or housewife uses a J-Cloth for most purposes,
and a fancy piece of apparatus (with a handle,
to save bending and kneeling) - not to mention
Flash - for the floor.
It's not that we don't know what a dwile is;
most younger people don't even know what
it was. And see M.2.
We still find things to laugh about, sometimes.
Whether we golder as often, I can't say.
Nor am I sure that we ever simply 'goldered',
because the word laugh(ter) is often included :-
Blast, E say, Oi goldered a-laughin'.
A golder of may, in fact, be
a volume (gale?) of.
Oi shruck a-laughin' is a bit more extreme,
and a very fine example of the past-participle
(of shriek). To top that, we have the
Norfolk person who goes into complete
highstirrics or highstrikers.
Mere sniggering is gimblin(g).
5 : Going Dutch
A truly dedicated researcher, preferably one
fluent in Dutch/Flemish, will find that most
"native" Norfolk words originated across
the North Sea.
Dwile most certainly does (dweil in Dutch).
One that travelled further relates to gipsies,
who themselves travelled a heck of a long way!
Norfolk has, over the centuries, tolerated
various influxes of (genuine) foreigners
i.e. refugees, from Jews to Huguenots.
But, like most folk, we harbour suspicions about
gipsies; and have uncomplimentary names for them.
At least, we think they are rude names; but
they usually turn-out to be neutral, even factual.
Totally by accident I once discovered the
Hungarian word for "from a long way off" : diddecor.
My forebears used to complain about the
diddecoys, but (like gipsies) no real harm
seems to have been done(?).
If Hungarians don't know about the Travellers,
who does?!. They probably don't believe
the Egypt story, either.
6 : Nothing Special
We should not be frightened about all these
"unique" and unfamiliar words. Often native
usage merely swaps, not creates, words.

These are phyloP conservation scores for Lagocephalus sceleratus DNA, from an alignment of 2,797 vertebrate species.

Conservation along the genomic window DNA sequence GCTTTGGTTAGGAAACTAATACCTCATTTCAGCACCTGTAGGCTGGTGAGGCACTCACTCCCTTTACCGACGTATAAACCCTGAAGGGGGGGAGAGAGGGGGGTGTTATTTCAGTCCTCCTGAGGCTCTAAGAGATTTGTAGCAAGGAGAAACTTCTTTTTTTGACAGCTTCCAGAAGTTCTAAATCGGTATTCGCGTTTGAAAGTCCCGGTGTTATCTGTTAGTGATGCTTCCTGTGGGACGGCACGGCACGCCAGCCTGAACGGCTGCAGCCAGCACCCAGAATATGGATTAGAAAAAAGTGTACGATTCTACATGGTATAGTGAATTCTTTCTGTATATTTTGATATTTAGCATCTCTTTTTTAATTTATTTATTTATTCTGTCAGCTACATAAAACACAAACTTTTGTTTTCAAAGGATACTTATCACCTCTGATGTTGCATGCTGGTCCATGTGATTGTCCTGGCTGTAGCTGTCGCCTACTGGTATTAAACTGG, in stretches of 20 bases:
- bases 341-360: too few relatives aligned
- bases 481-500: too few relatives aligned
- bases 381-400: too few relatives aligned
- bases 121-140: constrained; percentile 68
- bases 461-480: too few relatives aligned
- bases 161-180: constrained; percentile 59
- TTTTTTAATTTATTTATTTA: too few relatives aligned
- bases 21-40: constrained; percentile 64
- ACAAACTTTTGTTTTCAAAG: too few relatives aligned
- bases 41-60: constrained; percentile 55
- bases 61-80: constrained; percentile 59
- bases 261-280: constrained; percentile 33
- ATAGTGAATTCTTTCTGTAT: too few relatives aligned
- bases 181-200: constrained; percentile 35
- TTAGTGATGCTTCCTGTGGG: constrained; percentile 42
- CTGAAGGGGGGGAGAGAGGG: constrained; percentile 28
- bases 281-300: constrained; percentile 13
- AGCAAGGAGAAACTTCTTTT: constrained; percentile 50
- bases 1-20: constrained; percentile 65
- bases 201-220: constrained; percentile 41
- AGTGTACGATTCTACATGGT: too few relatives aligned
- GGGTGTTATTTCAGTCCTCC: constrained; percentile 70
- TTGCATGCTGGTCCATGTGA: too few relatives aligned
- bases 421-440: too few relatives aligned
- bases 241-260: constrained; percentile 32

The Americans never get angry - they get mad.
Likewise the Norfolk person - who gets . . .
raw or savage.
[angry means inflamed, as in a skin abrasion
To be in a temper is to be honky (interestingly
a word found in the West Indies) or in a passe
(passion). Or perhaps, colloquially, he gets
his 'rag out' (or some other euphemism).
Blast, E din(t) arf mairke me raw -
A bad-tempered person is a snasty one
soo Oi give [gave] 'im a soidewoinder.
Norfolk folk never get ill; at worst they say :
Oi'm feelin a bi(t) quare or
Oi'm no(t) up ter much (= up to doing much).
Mother's friend used to feel a bit dingy = floppy?
- not pronounced as for a small boat, nor
as 'dinjy' (dull). Also see Not Too Good.
Hence, there was a time, before the term GAY
took over, when Norfolk illness was - potentially -
a minor embarrassment (odd, for a County
renowned for practising incest !?).
All strange persons are known as queer in
Yorkshire ( inter alia ). In most parts cranks
are a sub-set of the (mentally) queer folk.
It is therefore an interesting parallel that cranks
in Germany would simply be ill ( krank ) -
like our quare Norfolk person.
There are, of course, genuine
A daft person is described as "soft"
[soft-headed] E say "dorn(t) talk sorft".
N.B. : 'sorft' has the hard-o and the
exceptional use of the final t - but not within
a phrase :- e.g. E's a sorf bugger!.
(equivalent of a daft sod).
This duple insult will be the last reference
to Sodomy in this highly respectable treatise.
7 : Crowded Out
Medical matters seem to have cornered the
market in re-defined words, perhaps (often?)
because of a perceived need for euphemism.
In Niceties we note that the word push is now
in the medical arena; so we either make do with
shove, its close relation shuft (shift), or the
other Norfolk word hurch (as a companion to lurch).
Either is a mildly violent one-off event.
What about a steady propulsion, as with
a pram (cooch) or a boike?..
Would you believe crowd?
Tha(t) ow'd gardner,
The yet more improbable past tense of crod.
E din(t) 'alf crowd 'is barrer!
Early bicycles were known by their frames,
rather than wheels. The local word for
frame being grid, pushing a bike was
"crowding a grid".